Stephen Curry and Klay Thompson were the best three-point shooting duo in the league last season. Curry is a good playmaker, a threat from almost anywhere on the court and a top-10 player in the league. Thompson is athletic, has good size for a shooting guard, runs off the ball for open shots well and is lethal from the beyond-the-arc. However, Thompson is not a great playmaker, and this requires Curry to handle the ball a great deal. With Livingston, Curry can now work off the ball, and focus more on his own scoring. In addition, Livingston has the size and skill to fill in for, and play alongside, both Curry and Thompson.
There are weaknesses in Livingston’s game however. The biggest deficiency in Livingston’s game is his three-point shooting, which has been an issue going back to his rookie season. After nine seasons in the league, there is little reason to believe this is something Livingston will ever really be able to address. However, Livingston is most effective when he is setting up teammates, and is able to overcome his lack of three-point shooting with his other unique contributions. Also, between Curry and Thompson, there is more than enough three-point shooting for Golden State’s backcourt.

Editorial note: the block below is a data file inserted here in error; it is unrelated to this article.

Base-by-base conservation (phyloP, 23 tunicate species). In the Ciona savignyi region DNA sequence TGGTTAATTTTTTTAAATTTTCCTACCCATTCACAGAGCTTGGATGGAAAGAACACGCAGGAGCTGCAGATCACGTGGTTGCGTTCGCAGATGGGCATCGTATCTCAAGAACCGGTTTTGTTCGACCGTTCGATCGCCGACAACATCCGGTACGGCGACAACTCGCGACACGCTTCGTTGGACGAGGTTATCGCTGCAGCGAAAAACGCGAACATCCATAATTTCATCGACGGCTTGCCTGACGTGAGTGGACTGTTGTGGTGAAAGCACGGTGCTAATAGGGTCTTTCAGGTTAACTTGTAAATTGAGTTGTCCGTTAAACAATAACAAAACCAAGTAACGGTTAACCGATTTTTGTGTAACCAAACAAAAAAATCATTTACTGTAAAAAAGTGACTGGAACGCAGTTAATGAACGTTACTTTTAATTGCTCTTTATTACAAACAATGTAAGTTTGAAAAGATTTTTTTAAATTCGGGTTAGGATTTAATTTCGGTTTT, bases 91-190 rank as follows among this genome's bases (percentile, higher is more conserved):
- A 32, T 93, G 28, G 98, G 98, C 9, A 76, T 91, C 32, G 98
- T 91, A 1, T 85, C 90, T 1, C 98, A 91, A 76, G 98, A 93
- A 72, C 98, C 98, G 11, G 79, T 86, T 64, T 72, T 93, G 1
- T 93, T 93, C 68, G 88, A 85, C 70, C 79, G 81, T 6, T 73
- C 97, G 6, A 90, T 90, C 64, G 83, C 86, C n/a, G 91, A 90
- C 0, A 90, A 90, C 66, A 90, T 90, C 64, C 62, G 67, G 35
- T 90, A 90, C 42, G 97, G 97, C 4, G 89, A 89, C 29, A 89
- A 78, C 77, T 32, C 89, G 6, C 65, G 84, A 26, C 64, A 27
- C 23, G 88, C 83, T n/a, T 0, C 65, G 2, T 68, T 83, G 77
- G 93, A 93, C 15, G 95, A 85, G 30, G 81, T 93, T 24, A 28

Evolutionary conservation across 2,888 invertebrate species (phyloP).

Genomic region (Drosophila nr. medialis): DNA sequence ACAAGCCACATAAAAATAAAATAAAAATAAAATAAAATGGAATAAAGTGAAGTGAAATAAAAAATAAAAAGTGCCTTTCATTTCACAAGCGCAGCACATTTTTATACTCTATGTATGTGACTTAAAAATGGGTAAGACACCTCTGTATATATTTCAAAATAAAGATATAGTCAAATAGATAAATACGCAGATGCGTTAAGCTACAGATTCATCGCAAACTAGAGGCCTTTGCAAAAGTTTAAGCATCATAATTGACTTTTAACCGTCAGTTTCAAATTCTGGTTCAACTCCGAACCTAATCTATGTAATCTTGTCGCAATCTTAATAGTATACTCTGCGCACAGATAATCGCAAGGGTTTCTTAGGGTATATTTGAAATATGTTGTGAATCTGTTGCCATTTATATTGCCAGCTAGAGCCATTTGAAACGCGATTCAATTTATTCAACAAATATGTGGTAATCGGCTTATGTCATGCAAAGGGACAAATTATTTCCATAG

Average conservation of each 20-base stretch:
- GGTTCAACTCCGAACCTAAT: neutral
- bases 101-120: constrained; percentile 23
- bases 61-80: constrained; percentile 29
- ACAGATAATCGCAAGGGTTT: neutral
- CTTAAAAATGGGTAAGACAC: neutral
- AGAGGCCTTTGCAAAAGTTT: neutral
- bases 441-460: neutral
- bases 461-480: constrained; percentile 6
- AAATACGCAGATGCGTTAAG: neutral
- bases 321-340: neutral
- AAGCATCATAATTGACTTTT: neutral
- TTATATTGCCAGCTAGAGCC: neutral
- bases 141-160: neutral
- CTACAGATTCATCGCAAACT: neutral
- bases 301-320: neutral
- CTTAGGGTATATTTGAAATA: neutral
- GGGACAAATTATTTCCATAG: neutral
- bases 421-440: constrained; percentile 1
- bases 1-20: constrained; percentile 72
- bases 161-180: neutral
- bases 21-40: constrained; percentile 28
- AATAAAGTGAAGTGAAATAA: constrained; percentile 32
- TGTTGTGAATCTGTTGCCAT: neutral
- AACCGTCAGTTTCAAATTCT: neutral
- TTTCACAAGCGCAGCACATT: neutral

Some may argue that offering Livingston the full mid-level exception over three years is too much for a guard with an injury history like Livingston. However, at age 28, and in his ninth season in the NBA, Livingston played in 76 games for Brooklyn last season, the most in his career. He also played 26 minutes per game, the most since 2006-07, when he played 29.8 minutes per game. He also looked closer to his old-self physically, throwing down big-time dunks every so often. Also, in a free agency market where Ben Gordon agreed to terms ona two-year, $9 million deal, and Jodie Meeks got a three-year, $19 million contract, Livingston should be considered fair value, if not a bargain, considering his versatility and defensive impact.